Tag Archives: Excel and Spreadsheets

One Easy Excel Formula to Track Shipments

Wouldn’t it be awesome if a Microsoft Excel formula could automatically pull tracking information for shipments sent via UPS, FedEx, USPS, YRC, and other major carriers? Well – you can. Jimmy Pena from ShipTrackAddin.com has created a great Excel add-in that does just that. Best of all, it’s free (although the author does accept donations if it helps save you time and effort in tracking shipments).

How it Works

After a quick download and an easy install of the add-in, your Excel will have a new formula called ShipTrack. Then, you just use the ShipTrack formula in your spreadsheet just as you would use a SUM formula. For example, I would type the following into a cell:


After a second of grabbing the information from the FedEx servers, the cell would return this value:

Delivered Monday, January 13, 2014 at 5:53 PM at signed by MMORRALIS FEDEXGROUND

It’s as easy as that. If you have a long list of tracking numbers, you can just copy the formula down and it will populate them all instantly.

You can also use references in the formula, so the following would work just as well:



Carriers Included in ShipTrack

Perhaps the best part about the ShipTrack formula add-in is the long list of carriers it covers. The current version, 4.3.1, supports the following carriers:

Carriers Included in the ShipTrack Formula
  • A1 Express
  • A-1 International
  • Blue Dart
  • CEVA Logistics
  • Conway Freight
  • DHL
  • DHL Global Forwarding
  • Expeditors
  • FedEx
  • Lasership
  • New England Motor Freight
  • Old Dominion
  • Ontrac
  • Pegasus Logistics Group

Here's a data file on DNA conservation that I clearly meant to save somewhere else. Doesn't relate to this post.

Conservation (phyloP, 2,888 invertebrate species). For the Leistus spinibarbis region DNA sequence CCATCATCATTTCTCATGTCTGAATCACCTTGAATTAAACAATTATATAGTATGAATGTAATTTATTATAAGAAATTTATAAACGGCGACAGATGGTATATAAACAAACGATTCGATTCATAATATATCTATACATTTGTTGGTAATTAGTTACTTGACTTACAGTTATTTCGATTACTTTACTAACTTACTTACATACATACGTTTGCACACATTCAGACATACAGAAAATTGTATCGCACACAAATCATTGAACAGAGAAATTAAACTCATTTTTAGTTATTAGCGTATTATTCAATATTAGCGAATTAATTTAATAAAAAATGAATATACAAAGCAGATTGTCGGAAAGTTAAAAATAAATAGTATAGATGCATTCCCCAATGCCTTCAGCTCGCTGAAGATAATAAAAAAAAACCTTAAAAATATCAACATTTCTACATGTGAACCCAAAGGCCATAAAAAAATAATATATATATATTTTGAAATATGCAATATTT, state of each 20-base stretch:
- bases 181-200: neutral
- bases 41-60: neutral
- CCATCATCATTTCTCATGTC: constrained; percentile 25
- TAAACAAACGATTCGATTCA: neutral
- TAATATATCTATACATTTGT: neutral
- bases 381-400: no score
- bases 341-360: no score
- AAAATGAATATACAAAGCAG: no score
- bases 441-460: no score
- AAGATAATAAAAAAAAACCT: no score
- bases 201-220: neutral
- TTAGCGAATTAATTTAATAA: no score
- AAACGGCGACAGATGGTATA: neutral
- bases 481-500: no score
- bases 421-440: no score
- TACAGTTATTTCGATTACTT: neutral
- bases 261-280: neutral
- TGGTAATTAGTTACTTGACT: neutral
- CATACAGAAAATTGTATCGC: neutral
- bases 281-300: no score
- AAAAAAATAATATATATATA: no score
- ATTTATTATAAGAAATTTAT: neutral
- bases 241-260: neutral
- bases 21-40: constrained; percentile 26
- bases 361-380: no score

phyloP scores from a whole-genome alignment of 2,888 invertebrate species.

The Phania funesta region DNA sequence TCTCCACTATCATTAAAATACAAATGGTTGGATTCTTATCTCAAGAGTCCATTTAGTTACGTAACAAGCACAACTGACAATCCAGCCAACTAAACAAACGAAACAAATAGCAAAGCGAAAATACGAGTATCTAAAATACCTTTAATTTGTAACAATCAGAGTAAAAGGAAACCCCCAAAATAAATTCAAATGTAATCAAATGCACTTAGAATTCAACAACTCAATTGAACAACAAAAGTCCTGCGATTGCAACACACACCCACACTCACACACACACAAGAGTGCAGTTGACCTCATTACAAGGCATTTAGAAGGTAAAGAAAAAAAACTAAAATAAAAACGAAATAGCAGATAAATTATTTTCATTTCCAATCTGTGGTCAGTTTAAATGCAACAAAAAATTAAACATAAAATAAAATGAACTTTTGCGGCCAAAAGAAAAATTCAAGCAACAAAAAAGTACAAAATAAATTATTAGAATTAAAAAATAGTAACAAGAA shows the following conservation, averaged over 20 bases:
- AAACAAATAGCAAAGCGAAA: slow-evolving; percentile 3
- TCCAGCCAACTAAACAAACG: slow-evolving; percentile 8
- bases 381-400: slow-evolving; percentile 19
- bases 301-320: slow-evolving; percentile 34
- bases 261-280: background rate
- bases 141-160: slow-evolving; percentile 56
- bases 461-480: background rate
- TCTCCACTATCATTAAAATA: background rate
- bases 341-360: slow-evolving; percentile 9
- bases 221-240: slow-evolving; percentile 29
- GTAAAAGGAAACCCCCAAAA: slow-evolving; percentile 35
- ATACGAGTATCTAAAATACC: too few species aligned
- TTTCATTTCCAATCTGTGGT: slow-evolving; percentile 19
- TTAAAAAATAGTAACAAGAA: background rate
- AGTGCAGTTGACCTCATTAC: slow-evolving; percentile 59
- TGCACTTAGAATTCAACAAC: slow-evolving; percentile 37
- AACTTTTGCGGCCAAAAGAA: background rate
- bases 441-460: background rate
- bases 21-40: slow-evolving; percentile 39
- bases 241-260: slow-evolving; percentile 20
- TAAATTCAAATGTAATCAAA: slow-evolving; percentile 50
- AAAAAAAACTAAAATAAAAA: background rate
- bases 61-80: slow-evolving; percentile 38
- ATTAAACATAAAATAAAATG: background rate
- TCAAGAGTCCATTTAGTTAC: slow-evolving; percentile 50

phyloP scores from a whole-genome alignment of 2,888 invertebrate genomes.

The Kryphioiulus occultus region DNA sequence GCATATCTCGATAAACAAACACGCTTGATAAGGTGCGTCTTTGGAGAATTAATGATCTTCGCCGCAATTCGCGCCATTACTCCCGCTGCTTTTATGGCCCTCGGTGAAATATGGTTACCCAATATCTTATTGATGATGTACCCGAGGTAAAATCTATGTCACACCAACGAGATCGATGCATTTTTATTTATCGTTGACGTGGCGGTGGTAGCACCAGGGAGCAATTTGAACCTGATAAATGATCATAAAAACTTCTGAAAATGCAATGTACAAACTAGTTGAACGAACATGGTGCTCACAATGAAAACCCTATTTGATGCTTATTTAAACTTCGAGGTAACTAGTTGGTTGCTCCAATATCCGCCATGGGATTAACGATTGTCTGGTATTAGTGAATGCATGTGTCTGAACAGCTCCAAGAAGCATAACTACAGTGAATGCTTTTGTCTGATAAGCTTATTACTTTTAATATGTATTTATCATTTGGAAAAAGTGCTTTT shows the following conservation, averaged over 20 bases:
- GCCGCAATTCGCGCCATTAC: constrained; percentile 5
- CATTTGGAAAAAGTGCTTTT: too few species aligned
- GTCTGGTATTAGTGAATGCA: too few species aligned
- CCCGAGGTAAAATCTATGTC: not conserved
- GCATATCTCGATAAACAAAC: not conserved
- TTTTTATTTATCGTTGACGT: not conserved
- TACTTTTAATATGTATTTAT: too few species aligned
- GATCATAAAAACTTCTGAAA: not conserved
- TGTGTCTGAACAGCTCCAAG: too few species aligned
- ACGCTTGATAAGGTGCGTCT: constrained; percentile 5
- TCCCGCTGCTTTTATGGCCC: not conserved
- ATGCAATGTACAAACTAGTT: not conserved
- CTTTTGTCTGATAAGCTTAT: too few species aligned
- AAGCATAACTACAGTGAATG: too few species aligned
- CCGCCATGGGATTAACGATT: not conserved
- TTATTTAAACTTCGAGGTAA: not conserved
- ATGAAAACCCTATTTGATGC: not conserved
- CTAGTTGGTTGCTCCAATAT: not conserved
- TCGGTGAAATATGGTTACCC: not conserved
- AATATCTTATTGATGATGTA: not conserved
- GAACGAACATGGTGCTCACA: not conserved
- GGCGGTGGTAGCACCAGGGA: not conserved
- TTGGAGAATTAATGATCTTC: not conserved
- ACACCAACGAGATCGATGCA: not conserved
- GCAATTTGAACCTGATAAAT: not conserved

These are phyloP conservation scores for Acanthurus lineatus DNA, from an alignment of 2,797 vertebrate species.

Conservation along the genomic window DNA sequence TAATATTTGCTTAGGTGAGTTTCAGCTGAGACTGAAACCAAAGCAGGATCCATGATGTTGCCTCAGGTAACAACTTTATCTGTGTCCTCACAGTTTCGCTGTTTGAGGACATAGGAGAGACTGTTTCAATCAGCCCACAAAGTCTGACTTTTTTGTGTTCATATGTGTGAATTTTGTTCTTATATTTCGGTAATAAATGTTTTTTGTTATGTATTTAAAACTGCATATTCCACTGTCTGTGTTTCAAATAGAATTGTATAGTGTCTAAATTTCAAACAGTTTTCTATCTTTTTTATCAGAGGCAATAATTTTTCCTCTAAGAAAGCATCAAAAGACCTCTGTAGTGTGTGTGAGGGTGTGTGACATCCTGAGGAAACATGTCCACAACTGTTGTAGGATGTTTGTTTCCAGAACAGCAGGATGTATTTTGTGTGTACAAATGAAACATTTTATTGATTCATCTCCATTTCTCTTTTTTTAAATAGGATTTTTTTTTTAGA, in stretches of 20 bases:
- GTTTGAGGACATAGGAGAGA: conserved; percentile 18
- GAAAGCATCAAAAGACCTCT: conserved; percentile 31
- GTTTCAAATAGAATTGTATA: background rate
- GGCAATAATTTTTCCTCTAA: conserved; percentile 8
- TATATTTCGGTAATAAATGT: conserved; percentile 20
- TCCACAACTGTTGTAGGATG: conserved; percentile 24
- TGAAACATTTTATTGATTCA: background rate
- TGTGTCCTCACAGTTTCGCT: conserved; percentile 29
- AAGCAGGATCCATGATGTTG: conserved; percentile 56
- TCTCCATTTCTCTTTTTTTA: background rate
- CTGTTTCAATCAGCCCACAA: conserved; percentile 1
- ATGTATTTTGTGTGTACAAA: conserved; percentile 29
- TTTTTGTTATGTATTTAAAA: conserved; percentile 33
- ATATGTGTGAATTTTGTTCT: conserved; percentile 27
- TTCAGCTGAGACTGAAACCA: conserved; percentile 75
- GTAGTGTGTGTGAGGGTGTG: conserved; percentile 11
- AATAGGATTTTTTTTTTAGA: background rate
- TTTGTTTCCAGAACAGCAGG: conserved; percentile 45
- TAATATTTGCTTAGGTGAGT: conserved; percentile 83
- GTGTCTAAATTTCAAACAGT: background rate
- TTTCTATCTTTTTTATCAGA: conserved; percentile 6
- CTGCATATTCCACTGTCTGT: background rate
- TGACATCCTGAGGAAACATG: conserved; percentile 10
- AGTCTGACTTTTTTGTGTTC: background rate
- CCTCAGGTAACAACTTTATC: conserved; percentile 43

• Purolator
  • R+L Carriers
  • Rworld Couriers
  • Safmarine
  • SAIA LTL Freight
  • TNT
  • United Parcel Service (including LTL)
  • U.S. Postal Service
  • YRC Freight
  • YRC Regional (including New Penn, Holland, Reddaway)

Carriers are also being added regularly, so check the site to see if a specific carrier is in the works to be added.

Download the ShipTrack Add-in for Free

You can learn more and download the ShipTrack add-in over at ShipTrackAddin.com.

Build an Awesome Vendor Scorecard Program in 4 Easy Steps

Vendor scorecards measure and track supplier performance on various dimensions that are important to your organization. At first, I was reluctant to start a scorecard program because I thought our company was too small and too busy. However, after eventually beginning our program, I saw powerful results that freed up time and helped the company grow.

Vendor Scorecard Example

Vendor Scorecard Template with ExamplesVendor scorecards strengthen supply chain relationships and help focus your suppliers on what matters most to you. Scorecards set goals for your vendors to reach for so they can become your vendor of choice. You can clearly see where each vendor ranks against each other, which helps you decide which supplier to work with on complex projects. This article outlines the four steps I took in building our company’s vendor scorecard program. I have attached a Excel Vendor Scorecard Template that I put together as a starting place for your own scorecard.

1. Decide What Matters

The first step in creating a vendor scorecard program is to define what your ideal vendor would look like. For me, it would be someone that communicated clearly 100% of the time, shipped quality products for free, and had a lead time of 15 minutes. Although those requests are a bit ridiculous in my industry, it does highlight what matters to me in my vendors: communication, quality, pricing, and lead-time. Together with my team, we took my brainstorm farther and came up with four categories that matter most to us with our vendors: